Catherine Breshkovsky

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Catherine Breshkovsky
Breshkovskaya.jpg
Breshkovsky at work, ca. 1918
Native name Екатерина Брешко-Брешковская
Born Екатерина Константиновна Вериго
13 January 1844 (1844-01-13)
Ivanovo, Vitebsk Governorate, Russian Empire (now Pskov Oblast, Russia)
Died 12 September 1934 (1934-09-13) (aged 90)
Chvaly, Czechoslovakia

Catherine Breshkovsky (real name Yekaterina Konstantinovna Breshko-Breshkovskaya (born Verigo), Russian: Екатерина Константиновна Брешко-Брешковская; born January 25 (13 January old style) 1844, Ivanovo village, Nevelsky district, Vitebsk province – 12 September 1934 Hvaly-Pochernice, near Prague, Czechoslovakia. A major figure in the Russian socialist movement, a Narodnik and later one of the founders of the Socialist Revolutionary Party. She spent over four decades in prison and Siberian exile for peaceful opposition to Tsarism, acquiring, in her latter years, international stature as a political prisoner. Also popularly known as Babushka, the grandmother of the Russian Revolution.[1]

Biography[edit]

She left her home at the age of 26 to join followers of anarchist Mikhail Bakunin in Kiev. As a Narodnik extremist, she was imprisoned 1874 at Katorga and exiled to Siberia in 1878, where she received a harsher sentence because of her refusal to submit to the authority of the Tsarist court.[2] during which she was interviewed by George Kennan, a journalist working for The Century magazine, along with artist George A. Frost. Kennan was later quoted to say "All my standards of courage, of fortitude, and of heroic self-sacrifice have been raised for all time, and raised by the hand of a woman".[3] After her release in 1896, she formed a Socialist-Revolutionary group and helped to organize the Socialist-Revolutionary Party in 1901.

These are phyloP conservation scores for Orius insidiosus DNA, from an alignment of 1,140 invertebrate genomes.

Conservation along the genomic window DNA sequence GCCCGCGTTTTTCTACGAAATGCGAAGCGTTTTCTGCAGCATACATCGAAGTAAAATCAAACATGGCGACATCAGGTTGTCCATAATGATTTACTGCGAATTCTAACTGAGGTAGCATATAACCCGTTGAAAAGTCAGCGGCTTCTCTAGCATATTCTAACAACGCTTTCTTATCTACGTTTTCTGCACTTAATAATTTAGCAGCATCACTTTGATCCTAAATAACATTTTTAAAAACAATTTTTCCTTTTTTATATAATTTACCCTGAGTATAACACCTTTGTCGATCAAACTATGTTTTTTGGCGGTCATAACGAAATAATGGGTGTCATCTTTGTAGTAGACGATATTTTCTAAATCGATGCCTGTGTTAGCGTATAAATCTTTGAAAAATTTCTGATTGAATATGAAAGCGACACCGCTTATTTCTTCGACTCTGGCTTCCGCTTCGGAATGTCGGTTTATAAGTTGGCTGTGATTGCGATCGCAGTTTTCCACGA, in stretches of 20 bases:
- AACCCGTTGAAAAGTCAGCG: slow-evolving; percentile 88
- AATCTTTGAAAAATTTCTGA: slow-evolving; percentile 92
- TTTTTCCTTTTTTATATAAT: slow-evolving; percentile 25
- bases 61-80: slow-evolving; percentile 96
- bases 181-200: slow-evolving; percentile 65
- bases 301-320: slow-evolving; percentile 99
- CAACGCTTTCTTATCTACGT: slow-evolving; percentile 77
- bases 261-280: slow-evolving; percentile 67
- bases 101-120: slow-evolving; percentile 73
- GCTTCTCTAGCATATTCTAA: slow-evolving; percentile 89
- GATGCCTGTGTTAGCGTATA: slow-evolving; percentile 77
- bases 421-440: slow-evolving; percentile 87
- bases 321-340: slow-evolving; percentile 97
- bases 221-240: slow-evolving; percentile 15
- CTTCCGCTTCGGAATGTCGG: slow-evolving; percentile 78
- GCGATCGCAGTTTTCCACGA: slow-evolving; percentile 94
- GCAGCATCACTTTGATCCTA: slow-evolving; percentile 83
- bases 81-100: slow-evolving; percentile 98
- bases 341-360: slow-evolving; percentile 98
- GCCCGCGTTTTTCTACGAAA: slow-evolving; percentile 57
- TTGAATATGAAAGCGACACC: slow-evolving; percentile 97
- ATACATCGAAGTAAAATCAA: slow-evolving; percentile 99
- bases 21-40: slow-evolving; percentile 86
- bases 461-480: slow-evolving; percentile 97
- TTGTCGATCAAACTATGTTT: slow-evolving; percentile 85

Breshkovsky as sketched by Marguerite Martyn in 1919

She escaped to Switzerland and the United States in 1900. After returning to the Russian Empire in 1905, she was captured and exiled to Siberia again. After the February Revolution of 1917, political prisoners were released,[4] and Breshkovsky was given a seat in Aleksandr Kerensky's government. When the Bolsheviks organized the October Revolution, Breshkovsky was again forced to flee to the United States and Japan. She then moved to Czechoslovakia in 1924 where she continued to fight the Bolshevik regime until her death.[2]

Her son Nikolay Breshko-Breshkovsky became a writer.

References[edit]

  1. ^ Waraich, Malwinder Jit Singh (2007). Musings from the gallows : autobiography of Ram Prasad Bismil. Unistar Books, Ludhiana. p. 90. 
  2. ^ a b "Revolt, They Said". www.andreageyer.info. Retrieved 2017-06-10. 
  3. ^ Frazier, Ian (2010). Travels in Siberia. Picador – p. 55.
  4. ^ "Cheers Greet Return of Russia's "Mother"" (Latest News, Number 141). Los Angeles Herald. April 14, 1917. p. 3. Retrieved October 31, 2016. When Madame Catherine Breshkovskaya, “Grandmother of the Revolution,” arrived here after spending 44 of her 73 years in exile, she was greeted by a big gathering of former followers of her revolutionist movement. On her arrival from Siberia she was also greeted by a deputation from the ministry of justice, together with delegations from a number of universities. 

Further reading[edit]

  • The Little Grandmother of the Russian Revolution: Reminiscences and Letters, Little, Brown and Co, Boston, 1918. from Archive.org
  • Hidden Springs of the Russian Revolution: Personal Memoirs of Katerina Breshkovskaia. Lincoln Hutchinson, ed. Stanford University Press, 1931.

External links[edit]